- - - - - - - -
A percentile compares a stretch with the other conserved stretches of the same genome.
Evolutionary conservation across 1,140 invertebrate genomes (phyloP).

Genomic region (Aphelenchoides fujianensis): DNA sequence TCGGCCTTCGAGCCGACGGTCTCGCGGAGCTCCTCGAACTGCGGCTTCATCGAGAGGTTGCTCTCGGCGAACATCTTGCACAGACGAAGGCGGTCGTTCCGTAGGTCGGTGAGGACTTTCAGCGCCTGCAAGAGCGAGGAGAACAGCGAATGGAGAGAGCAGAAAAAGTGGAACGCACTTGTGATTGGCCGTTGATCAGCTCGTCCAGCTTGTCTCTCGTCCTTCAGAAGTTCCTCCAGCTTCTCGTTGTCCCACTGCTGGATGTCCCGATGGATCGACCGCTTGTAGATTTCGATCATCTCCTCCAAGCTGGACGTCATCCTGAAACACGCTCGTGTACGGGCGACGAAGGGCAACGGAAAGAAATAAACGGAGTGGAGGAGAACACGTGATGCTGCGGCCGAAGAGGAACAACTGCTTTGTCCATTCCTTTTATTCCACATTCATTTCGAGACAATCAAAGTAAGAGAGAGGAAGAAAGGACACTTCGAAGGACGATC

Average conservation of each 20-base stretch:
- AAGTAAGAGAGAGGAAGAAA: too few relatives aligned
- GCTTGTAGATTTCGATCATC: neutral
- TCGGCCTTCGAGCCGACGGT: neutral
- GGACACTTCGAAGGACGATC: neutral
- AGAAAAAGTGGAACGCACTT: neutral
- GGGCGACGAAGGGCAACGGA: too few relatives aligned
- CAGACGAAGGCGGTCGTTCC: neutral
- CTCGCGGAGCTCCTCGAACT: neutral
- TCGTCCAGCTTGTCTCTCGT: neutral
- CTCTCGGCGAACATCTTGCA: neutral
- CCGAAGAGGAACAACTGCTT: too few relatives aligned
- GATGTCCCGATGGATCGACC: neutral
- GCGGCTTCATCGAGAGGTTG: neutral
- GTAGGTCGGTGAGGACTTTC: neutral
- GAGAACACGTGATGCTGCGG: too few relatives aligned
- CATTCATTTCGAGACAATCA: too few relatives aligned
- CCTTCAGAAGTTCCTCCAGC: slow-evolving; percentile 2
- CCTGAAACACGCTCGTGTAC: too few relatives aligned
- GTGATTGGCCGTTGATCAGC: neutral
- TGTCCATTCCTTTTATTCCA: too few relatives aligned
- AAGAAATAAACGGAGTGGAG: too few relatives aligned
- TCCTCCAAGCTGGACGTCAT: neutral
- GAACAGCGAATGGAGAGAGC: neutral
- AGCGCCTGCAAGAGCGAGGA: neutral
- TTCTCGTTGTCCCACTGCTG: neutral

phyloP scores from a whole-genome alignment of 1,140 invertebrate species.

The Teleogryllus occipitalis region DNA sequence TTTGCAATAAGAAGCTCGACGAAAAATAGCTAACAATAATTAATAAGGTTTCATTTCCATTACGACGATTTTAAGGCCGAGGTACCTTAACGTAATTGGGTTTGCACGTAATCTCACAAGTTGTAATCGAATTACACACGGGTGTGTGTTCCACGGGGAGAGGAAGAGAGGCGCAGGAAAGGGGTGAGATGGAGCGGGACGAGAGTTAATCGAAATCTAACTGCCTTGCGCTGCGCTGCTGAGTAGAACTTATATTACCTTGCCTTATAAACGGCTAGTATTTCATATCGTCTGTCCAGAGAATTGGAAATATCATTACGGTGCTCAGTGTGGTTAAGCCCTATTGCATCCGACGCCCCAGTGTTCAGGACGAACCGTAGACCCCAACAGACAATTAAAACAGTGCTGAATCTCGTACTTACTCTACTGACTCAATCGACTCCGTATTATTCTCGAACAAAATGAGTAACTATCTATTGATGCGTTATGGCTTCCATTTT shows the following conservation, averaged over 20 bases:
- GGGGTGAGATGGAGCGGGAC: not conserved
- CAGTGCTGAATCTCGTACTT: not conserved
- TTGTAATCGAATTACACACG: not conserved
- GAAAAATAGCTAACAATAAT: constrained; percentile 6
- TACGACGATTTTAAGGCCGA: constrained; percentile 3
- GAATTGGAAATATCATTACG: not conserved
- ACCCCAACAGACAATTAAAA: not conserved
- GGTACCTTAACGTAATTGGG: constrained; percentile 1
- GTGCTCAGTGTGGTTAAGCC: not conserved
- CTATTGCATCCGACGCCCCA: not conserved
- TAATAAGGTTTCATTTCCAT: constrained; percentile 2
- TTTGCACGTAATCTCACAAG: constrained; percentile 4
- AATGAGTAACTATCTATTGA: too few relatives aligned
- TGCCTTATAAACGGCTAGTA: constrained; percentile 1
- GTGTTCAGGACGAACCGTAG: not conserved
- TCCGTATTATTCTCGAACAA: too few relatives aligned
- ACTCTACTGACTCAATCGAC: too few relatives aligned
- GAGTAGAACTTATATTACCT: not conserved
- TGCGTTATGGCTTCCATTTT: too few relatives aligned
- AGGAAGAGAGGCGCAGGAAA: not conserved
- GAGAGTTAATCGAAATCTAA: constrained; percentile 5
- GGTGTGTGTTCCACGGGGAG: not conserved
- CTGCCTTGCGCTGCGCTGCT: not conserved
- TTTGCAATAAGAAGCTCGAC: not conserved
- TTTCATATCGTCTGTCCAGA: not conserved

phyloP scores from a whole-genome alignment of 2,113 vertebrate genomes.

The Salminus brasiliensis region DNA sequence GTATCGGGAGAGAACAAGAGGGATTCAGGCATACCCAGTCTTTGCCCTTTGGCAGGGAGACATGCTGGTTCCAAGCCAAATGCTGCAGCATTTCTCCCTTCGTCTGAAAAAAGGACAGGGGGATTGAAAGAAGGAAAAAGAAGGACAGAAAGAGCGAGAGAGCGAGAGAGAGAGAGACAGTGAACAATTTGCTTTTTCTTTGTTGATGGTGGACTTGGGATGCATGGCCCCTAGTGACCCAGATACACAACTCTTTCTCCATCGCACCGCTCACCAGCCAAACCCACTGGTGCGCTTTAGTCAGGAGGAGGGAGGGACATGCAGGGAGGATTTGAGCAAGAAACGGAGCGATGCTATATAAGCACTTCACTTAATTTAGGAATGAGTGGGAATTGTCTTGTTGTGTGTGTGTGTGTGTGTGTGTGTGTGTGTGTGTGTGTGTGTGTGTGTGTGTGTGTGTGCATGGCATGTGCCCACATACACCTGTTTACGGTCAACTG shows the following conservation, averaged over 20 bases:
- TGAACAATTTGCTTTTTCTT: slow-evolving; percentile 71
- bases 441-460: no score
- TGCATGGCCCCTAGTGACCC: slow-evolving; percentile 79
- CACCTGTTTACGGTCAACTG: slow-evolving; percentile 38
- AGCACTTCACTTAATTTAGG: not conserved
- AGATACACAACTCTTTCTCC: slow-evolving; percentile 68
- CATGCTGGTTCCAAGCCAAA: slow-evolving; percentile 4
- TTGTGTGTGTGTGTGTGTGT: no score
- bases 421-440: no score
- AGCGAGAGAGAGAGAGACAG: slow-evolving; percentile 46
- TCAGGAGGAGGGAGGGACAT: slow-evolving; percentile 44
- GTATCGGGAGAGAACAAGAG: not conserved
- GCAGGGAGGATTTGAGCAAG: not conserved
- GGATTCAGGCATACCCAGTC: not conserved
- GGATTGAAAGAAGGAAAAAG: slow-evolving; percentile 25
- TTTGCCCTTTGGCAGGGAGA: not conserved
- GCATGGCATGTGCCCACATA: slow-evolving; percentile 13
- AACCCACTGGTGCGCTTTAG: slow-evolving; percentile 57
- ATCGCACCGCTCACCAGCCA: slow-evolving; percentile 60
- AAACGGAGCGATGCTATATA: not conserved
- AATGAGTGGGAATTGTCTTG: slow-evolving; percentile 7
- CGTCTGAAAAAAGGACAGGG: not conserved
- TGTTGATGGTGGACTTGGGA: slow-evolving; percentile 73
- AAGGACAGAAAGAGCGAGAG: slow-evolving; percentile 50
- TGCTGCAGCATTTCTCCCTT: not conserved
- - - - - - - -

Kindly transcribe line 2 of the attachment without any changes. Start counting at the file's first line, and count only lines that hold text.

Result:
Evolutionary conservation across 1,140 invertebrate genomes (phyloP).